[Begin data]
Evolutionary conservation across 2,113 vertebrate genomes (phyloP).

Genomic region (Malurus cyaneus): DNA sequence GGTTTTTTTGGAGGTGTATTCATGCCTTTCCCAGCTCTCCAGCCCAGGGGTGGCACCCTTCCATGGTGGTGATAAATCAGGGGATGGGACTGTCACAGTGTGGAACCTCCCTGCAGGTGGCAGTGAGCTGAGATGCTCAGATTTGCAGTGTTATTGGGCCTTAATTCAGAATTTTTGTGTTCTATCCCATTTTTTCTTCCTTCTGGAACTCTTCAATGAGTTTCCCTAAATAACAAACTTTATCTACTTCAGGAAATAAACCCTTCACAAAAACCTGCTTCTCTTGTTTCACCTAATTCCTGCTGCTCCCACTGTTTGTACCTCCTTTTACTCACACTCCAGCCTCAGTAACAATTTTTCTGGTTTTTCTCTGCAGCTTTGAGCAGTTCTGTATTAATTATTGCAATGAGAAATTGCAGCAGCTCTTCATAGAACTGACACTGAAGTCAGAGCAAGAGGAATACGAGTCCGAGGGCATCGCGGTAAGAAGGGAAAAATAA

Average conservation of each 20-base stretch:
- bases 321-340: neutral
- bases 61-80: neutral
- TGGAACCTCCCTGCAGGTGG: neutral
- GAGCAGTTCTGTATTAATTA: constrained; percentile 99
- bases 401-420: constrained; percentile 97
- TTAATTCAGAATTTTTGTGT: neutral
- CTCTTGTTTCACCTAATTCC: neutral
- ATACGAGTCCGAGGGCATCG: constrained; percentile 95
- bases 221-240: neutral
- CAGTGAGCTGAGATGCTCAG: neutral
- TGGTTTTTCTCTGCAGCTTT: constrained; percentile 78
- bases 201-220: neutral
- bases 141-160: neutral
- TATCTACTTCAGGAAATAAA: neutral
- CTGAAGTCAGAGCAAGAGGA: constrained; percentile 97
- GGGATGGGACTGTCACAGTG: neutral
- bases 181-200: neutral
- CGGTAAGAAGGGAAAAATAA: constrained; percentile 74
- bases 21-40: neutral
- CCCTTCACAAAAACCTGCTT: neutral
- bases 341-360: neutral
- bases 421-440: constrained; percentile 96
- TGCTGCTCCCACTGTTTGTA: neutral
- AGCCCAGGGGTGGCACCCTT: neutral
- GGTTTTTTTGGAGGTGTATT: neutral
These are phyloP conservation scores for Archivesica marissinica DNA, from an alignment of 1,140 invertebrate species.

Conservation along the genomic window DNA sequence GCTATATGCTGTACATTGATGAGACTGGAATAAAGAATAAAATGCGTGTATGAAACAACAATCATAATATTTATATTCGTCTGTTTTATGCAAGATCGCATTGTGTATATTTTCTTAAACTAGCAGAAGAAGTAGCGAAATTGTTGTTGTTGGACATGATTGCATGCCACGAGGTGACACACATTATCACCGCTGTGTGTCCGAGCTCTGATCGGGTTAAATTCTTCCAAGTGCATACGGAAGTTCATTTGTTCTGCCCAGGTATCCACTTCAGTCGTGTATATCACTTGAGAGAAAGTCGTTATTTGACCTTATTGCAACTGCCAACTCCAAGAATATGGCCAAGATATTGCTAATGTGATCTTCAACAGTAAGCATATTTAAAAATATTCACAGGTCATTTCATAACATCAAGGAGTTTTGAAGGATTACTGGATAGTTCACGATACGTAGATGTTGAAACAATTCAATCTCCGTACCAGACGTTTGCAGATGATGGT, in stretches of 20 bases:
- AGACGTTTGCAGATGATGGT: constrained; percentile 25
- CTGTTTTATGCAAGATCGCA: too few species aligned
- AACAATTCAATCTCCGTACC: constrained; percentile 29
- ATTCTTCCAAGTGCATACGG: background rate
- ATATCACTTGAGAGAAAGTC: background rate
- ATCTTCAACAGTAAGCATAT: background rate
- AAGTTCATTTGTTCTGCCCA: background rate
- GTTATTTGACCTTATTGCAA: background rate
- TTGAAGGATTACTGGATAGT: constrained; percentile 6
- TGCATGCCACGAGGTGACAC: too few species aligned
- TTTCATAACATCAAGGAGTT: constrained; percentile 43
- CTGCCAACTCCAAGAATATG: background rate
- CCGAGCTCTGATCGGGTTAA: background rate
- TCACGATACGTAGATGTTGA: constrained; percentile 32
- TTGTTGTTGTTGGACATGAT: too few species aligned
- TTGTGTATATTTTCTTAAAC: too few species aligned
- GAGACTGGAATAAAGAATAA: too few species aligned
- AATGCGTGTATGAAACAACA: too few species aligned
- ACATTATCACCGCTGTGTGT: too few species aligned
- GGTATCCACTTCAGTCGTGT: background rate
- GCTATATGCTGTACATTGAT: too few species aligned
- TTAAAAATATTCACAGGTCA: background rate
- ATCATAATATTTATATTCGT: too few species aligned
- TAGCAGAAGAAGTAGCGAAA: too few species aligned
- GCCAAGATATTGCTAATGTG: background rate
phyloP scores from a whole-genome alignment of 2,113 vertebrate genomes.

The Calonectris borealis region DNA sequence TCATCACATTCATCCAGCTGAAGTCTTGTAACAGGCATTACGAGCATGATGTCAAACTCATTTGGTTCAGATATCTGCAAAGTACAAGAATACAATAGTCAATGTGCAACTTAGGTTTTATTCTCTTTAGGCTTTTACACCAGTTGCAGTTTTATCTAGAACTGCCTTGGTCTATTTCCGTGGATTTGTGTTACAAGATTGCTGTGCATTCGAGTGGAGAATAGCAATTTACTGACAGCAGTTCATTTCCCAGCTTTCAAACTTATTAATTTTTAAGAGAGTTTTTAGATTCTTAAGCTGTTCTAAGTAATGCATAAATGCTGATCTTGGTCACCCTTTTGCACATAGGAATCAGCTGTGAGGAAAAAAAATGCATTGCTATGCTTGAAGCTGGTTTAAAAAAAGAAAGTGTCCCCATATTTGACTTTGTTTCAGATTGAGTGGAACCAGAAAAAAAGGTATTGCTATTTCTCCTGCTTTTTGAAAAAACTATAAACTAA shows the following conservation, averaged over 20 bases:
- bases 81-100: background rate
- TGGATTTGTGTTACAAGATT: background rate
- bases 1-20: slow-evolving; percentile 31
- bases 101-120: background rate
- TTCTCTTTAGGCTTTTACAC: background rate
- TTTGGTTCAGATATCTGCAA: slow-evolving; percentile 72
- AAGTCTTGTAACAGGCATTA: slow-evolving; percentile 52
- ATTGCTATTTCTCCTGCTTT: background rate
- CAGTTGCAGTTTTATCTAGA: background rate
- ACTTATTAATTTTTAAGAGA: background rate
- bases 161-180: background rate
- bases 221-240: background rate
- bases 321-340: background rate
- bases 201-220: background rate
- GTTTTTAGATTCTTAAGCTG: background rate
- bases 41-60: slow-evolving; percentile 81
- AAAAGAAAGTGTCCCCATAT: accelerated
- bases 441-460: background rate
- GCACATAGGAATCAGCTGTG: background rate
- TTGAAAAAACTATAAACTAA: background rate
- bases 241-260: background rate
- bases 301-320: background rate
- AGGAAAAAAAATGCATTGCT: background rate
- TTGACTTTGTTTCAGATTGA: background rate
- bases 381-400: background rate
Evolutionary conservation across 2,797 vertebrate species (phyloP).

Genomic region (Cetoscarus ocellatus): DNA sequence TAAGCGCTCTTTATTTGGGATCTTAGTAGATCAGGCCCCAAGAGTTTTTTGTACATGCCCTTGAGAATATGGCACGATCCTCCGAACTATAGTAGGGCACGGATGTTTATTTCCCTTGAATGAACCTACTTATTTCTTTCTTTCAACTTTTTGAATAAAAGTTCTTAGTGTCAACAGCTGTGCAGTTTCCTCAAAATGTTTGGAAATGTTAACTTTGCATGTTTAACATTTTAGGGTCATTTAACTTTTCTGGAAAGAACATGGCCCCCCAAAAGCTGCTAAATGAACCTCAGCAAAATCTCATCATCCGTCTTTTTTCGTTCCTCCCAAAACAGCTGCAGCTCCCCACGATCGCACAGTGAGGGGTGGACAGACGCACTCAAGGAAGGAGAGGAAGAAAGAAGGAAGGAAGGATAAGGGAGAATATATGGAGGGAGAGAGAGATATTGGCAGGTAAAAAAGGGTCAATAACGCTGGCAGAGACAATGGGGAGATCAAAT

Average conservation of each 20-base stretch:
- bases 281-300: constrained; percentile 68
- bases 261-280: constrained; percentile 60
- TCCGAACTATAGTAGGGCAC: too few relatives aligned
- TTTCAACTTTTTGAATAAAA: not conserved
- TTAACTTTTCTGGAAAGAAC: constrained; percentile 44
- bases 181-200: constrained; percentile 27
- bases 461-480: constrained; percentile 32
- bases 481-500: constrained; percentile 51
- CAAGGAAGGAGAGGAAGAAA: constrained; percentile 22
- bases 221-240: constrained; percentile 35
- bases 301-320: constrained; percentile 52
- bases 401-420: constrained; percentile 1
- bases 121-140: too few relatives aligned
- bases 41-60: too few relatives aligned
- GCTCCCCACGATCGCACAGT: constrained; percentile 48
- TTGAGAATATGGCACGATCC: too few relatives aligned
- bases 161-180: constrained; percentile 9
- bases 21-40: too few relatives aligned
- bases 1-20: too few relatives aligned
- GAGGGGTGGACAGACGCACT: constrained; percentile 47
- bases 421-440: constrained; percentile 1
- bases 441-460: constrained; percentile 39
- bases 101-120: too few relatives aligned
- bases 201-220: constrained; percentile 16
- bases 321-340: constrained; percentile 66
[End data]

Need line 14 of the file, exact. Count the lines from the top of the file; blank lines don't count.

- TGGTTTTTCTCTGCAGCTTT: constrained; percentile 78